They consider every aspect of the problem at hand.
There are a lot of factors at work on a hunt that can help or hinder a hunter’s chances of success. A successful hunter must consider the weather, the direction of wind, and the time of year. They must think about deer travel routes, bedding and eating habits, and times of day most likely to see activity. They must weigh the benefits of using baiting methods (scents, calls, antlers, etc.) versus the benefits of simply waiting for a deer to come along. They must deal with the fall-out from irresponsible hunters who have spooked the dear on their chosen property.
Hunting is a multi-faceted activity, one where a hunter must synthesize a plethora of information to find success. This same synthesis and close consideration can be seen in how most hunters tackle every day challenges, taking their time to formulate a solution that checks all the boxes instead of acting rashly to address the most glaring aspect.
They schedule their week around different obligations than the rest of us.
This one might go without saying, but if you’re a hunter, you view the world different based almost solely on how you schedule your week. Most people have obligations that fit into a few basic categories, namely work (or school), family, and friends. Even in the offseason, most dedicated hunters will seek to find time during the week for hunting-related obligations, whether that means scouting a property, practicing their shooting, planting a food plot, position trail cameras, or simply reading books about hunting. As such, a hunter will often look at a free afternoon not as an opportunity to sit back and watch the football game, but as a chance to get out and lay some groundwork for a great season.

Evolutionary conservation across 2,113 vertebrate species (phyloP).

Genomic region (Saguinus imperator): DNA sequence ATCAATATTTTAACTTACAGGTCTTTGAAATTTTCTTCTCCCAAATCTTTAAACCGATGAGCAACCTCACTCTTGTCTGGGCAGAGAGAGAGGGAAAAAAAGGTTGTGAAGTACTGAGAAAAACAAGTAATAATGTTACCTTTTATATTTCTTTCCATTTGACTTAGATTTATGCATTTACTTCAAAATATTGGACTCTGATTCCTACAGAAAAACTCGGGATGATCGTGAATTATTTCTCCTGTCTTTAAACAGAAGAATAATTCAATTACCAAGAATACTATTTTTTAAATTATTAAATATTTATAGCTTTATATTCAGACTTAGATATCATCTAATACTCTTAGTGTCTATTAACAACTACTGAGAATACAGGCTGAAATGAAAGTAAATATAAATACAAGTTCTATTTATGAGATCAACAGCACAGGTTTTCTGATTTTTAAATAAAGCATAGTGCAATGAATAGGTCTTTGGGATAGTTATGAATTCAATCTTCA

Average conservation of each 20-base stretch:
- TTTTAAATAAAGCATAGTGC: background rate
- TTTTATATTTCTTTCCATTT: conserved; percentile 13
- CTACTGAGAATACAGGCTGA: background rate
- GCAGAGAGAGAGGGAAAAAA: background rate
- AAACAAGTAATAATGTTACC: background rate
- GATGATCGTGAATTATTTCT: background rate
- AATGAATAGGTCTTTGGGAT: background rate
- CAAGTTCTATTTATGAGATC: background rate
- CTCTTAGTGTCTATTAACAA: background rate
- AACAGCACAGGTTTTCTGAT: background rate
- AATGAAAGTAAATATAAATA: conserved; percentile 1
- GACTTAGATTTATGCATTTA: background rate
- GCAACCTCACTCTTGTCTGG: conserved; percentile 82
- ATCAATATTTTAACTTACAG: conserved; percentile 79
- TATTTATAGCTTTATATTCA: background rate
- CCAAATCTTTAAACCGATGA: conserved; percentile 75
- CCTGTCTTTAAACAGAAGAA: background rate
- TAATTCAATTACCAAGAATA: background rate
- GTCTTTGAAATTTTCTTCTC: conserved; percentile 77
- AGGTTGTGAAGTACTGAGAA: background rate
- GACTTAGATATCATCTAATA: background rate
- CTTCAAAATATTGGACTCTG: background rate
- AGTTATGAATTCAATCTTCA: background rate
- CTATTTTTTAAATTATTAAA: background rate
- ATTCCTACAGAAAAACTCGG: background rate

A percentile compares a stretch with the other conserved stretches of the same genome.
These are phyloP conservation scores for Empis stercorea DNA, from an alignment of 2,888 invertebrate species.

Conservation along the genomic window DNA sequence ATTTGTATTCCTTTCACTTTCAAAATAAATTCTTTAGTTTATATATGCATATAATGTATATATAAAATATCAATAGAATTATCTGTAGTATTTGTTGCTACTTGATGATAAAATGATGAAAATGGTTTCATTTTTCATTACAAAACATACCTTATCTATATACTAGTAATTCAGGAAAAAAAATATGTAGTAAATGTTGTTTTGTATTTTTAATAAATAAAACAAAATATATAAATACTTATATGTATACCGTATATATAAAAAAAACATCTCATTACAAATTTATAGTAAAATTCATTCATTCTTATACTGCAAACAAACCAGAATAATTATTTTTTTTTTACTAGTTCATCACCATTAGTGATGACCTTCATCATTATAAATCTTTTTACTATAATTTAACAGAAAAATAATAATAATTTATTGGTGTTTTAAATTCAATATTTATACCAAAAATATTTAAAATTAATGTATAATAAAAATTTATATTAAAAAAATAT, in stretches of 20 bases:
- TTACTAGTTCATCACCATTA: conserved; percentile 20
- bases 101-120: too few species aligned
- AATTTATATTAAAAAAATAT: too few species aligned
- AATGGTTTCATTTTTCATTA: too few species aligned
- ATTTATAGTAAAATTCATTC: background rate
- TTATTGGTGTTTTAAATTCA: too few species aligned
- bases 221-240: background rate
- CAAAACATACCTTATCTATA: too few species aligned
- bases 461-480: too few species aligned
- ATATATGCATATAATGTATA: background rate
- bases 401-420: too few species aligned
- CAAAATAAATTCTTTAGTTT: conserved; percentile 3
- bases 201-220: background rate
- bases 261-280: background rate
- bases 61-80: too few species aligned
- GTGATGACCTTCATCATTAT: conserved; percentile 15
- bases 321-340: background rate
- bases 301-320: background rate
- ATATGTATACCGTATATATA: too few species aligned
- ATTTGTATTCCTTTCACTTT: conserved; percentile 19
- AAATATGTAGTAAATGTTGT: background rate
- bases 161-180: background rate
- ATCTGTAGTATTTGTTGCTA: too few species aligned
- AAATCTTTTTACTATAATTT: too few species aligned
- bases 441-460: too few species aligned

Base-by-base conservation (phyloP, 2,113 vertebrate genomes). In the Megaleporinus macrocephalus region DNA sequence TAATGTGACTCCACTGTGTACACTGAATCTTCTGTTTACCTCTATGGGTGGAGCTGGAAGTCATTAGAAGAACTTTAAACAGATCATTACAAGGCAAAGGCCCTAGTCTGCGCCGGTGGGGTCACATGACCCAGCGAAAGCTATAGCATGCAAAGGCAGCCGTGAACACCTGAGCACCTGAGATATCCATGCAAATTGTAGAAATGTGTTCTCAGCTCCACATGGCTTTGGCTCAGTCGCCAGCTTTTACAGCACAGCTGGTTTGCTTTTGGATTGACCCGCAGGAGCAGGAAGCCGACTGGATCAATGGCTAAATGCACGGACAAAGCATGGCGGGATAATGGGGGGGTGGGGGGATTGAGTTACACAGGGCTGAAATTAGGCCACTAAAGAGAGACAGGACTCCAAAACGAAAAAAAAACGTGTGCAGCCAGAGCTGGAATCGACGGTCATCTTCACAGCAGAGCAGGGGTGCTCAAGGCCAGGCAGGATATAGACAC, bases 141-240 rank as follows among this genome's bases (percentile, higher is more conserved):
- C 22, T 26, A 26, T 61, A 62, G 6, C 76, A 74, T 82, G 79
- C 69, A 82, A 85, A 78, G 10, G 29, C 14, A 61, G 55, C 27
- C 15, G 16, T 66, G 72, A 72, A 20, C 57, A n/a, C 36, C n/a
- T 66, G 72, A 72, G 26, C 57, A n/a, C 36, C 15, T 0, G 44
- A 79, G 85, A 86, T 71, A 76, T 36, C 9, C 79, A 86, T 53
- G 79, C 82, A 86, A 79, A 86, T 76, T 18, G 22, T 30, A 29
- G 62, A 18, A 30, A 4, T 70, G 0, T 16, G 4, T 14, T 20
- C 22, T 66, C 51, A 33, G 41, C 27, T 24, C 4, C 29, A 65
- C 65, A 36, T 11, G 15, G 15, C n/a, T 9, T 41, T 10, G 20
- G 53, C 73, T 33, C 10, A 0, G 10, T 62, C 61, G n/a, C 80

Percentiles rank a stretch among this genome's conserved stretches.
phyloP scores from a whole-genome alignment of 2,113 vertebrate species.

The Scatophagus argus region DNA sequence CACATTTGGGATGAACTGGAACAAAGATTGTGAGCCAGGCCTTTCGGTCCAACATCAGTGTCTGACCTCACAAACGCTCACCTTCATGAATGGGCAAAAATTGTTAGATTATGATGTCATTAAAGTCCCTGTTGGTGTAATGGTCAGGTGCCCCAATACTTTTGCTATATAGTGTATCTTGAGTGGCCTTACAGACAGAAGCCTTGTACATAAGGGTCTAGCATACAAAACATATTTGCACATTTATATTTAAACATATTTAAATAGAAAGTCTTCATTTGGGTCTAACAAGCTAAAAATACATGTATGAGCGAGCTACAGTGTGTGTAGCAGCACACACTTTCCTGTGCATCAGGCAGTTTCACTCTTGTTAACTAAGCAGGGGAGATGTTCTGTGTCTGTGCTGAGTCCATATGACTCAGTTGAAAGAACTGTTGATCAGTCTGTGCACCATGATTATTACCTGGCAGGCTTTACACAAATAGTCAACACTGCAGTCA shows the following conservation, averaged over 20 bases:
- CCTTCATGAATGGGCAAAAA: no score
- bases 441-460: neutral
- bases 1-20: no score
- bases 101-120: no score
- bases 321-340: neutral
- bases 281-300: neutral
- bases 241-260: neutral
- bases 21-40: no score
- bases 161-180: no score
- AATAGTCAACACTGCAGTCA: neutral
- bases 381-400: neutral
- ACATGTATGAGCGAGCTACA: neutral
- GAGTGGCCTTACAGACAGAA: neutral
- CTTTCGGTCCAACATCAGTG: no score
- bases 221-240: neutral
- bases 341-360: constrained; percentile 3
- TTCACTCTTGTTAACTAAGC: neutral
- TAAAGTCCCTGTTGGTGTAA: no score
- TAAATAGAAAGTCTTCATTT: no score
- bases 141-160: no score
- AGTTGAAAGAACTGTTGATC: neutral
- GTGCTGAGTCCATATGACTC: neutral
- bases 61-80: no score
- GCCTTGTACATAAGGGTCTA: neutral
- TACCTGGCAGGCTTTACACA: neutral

They learn visually or from using their hands.
While many hunters are prolific readers – whether of outdoor magazines, sporting blogs, or hunting-related books – most of us are people who learn best through visual or kinesthetic means. This figures, since we spend so much time outside, scanning the woods with our eyes to sight bucks or track their trails. If you are a hunter, chances are pretty solid that you preferred visual demonstrations and hands-on learning activities to written examinations when you were in school.
They plan ahead.
There’s a theory out there, called the “hunter vs. farmer hypothesis,” which contends that ADHD and other attention or learning disabilities are “hunter traits” and are unusually common among people who pursue outdoor sports. While this might be true in that hunters don’t always focus well on busywork tasks, the hypothesis is false in its contention that hunters should also be poorly organized and inferior planners. On the contrary, many hunters learn the benefits of planning ahead in ways that few other people do, working all-year round to improve their shooting skills, scout their property or put up cameras, and lay other pieces of groundwork for a successful season.